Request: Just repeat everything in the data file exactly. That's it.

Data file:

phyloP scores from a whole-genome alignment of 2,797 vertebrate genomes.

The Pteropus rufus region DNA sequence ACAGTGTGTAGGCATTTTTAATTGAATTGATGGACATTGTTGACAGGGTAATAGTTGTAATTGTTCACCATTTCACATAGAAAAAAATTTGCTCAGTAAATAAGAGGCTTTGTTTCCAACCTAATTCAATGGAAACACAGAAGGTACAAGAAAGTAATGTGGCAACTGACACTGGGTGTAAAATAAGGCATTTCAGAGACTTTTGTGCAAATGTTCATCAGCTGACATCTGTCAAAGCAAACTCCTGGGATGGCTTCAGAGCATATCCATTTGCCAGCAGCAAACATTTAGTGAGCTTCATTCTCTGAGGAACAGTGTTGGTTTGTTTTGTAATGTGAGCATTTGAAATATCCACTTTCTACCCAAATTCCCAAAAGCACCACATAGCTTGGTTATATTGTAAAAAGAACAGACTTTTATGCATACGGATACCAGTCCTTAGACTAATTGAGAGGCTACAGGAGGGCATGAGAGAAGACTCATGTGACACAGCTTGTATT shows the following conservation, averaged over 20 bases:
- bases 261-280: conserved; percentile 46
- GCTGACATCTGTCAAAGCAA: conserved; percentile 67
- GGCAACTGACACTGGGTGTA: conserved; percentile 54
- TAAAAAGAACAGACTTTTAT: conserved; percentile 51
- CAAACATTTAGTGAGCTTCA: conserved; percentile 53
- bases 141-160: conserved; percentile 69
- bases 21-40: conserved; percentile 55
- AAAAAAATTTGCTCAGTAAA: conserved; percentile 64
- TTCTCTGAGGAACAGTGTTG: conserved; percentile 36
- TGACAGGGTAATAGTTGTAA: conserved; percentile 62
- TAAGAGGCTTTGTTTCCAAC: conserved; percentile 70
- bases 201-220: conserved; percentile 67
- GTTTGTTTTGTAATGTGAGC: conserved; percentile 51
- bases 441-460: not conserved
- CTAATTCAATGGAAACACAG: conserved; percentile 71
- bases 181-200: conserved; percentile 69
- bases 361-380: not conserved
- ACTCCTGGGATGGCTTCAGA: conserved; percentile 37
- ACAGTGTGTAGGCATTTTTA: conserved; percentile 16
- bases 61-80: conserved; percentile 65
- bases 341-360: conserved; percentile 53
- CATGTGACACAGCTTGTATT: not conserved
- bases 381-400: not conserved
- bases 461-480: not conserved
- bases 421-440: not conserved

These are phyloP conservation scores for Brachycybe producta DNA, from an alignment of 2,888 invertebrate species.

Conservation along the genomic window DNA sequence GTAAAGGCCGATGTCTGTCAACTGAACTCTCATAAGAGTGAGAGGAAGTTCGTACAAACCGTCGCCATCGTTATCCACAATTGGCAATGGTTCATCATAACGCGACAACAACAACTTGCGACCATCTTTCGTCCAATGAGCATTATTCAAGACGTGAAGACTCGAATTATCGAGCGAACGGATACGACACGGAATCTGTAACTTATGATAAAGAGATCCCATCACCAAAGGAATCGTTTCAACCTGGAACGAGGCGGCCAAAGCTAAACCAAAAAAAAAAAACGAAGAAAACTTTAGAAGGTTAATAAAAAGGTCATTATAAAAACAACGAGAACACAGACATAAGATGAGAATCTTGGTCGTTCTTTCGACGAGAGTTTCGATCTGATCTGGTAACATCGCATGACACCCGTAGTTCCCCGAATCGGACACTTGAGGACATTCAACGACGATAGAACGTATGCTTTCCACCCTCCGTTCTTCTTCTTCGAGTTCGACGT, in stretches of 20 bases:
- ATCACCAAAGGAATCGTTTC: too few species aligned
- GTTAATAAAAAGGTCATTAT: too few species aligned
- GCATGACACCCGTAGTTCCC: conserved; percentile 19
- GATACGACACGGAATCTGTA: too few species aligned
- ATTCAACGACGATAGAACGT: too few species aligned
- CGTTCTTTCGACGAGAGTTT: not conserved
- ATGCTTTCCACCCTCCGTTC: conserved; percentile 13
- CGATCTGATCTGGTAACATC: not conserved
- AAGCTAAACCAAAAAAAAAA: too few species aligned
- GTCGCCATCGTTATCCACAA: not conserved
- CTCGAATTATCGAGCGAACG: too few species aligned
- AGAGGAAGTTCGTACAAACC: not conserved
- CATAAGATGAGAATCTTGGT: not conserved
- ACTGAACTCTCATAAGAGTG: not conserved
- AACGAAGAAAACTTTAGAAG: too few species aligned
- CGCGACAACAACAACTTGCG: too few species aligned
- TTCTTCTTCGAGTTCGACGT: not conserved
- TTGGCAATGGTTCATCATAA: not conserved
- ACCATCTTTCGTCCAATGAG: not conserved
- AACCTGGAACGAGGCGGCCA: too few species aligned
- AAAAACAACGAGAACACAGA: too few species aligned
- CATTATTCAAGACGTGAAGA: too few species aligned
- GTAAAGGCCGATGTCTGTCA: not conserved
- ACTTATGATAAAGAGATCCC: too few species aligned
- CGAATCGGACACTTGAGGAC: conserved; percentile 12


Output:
phyloP scores from a whole-genome alignment of 2,797 vertebrate genomes.

The Pteropus rufus region DNA sequence ACAGTGTGTAGGCATTTTTAATTGAATTGATGGACATTGTTGACAGGGTAATAGTTGTAATTGTTCACCATTTCACATAGAAAAAAATTTGCTCAGTAAATAAGAGGCTTTGTTTCCAACCTAATTCAATGGAAACACAGAAGGTACAAGAAAGTAATGTGGCAACTGACACTGGGTGTAAAATAAGGCATTTCAGAGACTTTTGTGCAAATGTTCATCAGCTGACATCTGTCAAAGCAAACTCCTGGGATGGCTTCAGAGCATATCCATTTGCCAGCAGCAAACATTTAGTGAGCTTCATTCTCTGAGGAACAGTGTTGGTTTGTTTTGTAATGTGAGCATTTGAAATATCCACTTTCTACCCAAATTCCCAAAAGCACCACATAGCTTGGTTATATTGTAAAAAGAACAGACTTTTATGCATACGGATACCAGTCCTTAGACTAATTGAGAGGCTACAGGAGGGCATGAGAGAAGACTCATGTGACACAGCTTGTATT shows the following conservation, averaged over 20 bases:
- bases 261-280: conserved; percentile 46
- GCTGACATCTGTCAAAGCAA: conserved; percentile 67
- GGCAACTGACACTGGGTGTA: conserved; percentile 54
- TAAAAAGAACAGACTTTTAT: conserved; percentile 51
- CAAACATTTAGTGAGCTTCA: conserved; percentile 53
- bases 141-160: conserved; percentile 69
- bases 21-40: conserved; percentile 55
- AAAAAAATTTGCTCAGTAAA: conserved; percentile 64
- TTCTCTGAGGAACAGTGTTG: conserved; percentile 36
- TGACAGGGTAATAGTTGTAA: conserved; percentile 62
- TAAGAGGCTTTGTTTCCAAC: conserved; percentile 70
- bases 201-220: conserved; percentile 67
- GTTTGTTTTGTAATGTGAGC: conserved; percentile 51
- bases 441-460: not conserved
- CTAATTCAATGGAAACACAG: conserved; percentile 71
- bases 181-200: conserved; percentile 69
- bases 361-380: not conserved
- ACTCCTGGGATGGCTTCAGA: conserved; percentile 37
- ACAGTGTGTAGGCATTTTTA: conserved; percentile 16
- bases 61-80: conserved; percentile 65
- bases 341-360: conserved; percentile 53
- CATGTGACACAGCTTGTATT: not conserved
- bases 381-400: not conserved
- bases 461-480: not conserved
- bases 421-440: not conserved

These are phyloP conservation scores for Brachycybe producta DNA, from an alignment of 2,888 invertebrate species.

Conservation along the genomic window DNA sequence GTAAAGGCCGATGTCTGTCAACTGAACTCTCATAAGAGTGAGAGGAAGTTCGTACAAACCGTCGCCATCGTTATCCACAATTGGCAATGGTTCATCATAACGCGACAACAACAACTTGCGACCATCTTTCGTCCAATGAGCATTATTCAAGACGTGAAGACTCGAATTATCGAGCGAACGGATACGACACGGAATCTGTAACTTATGATAAAGAGATCCCATCACCAAAGGAATCGTTTCAACCTGGAACGAGGCGGCCAAAGCTAAACCAAAAAAAAAAAACGAAGAAAACTTTAGAAGGTTAATAAAAAGGTCATTATAAAAACAACGAGAACACAGACATAAGATGAGAATCTTGGTCGTTCTTTCGACGAGAGTTTCGATCTGATCTGGTAACATCGCATGACACCCGTAGTTCCCCGAATCGGACACTTGAGGACATTCAACGACGATAGAACGTATGCTTTCCACCCTCCGTTCTTCTTCTTCGAGTTCGACGT, in stretches of 20 bases:
- ATCACCAAAGGAATCGTTTC: too few species aligned
- GTTAATAAAAAGGTCATTAT: too few species aligned
- GCATGACACCCGTAGTTCCC: conserved; percentile 19
- GATACGACACGGAATCTGTA: too few species aligned
- ATTCAACGACGATAGAACGT: too few species aligned
- CGTTCTTTCGACGAGAGTTT: not conserved
- ATGCTTTCCACCCTCCGTTC: conserved; percentile 13
- CGATCTGATCTGGTAACATC: not conserved
- AAGCTAAACCAAAAAAAAAA: too few species aligned
- GTCGCCATCGTTATCCACAA: not conserved
- CTCGAATTATCGAGCGAACG: too few species aligned
- AGAGGAAGTTCGTACAAACC: not conserved
- CATAAGATGAGAATCTTGGT: not conserved
- ACTGAACTCTCATAAGAGTG: not conserved
- AACGAAGAAAACTTTAGAAG: too few species aligned
- CGCGACAACAACAACTTGCG: too few species aligned
- TTCTTCTTCGAGTTCGACGT: not conserved
- TTGGCAATGGTTCATCATAA: not conserved
- ACCATCTTTCGTCCAATGAG: not conserved
- AACCTGGAACGAGGCGGCCA: too few species aligned
- AAAAACAACGAGAACACAGA: too few species aligned
- CATTATTCAAGACGTGAAGA: too few species aligned
- GTAAAGGCCGATGTCTGTCA: not conserved
- ACTTATGATAAAGAGATCCC: too few species aligned
- CGAATCGGACACTTGAGGAC: conserved; percentile 12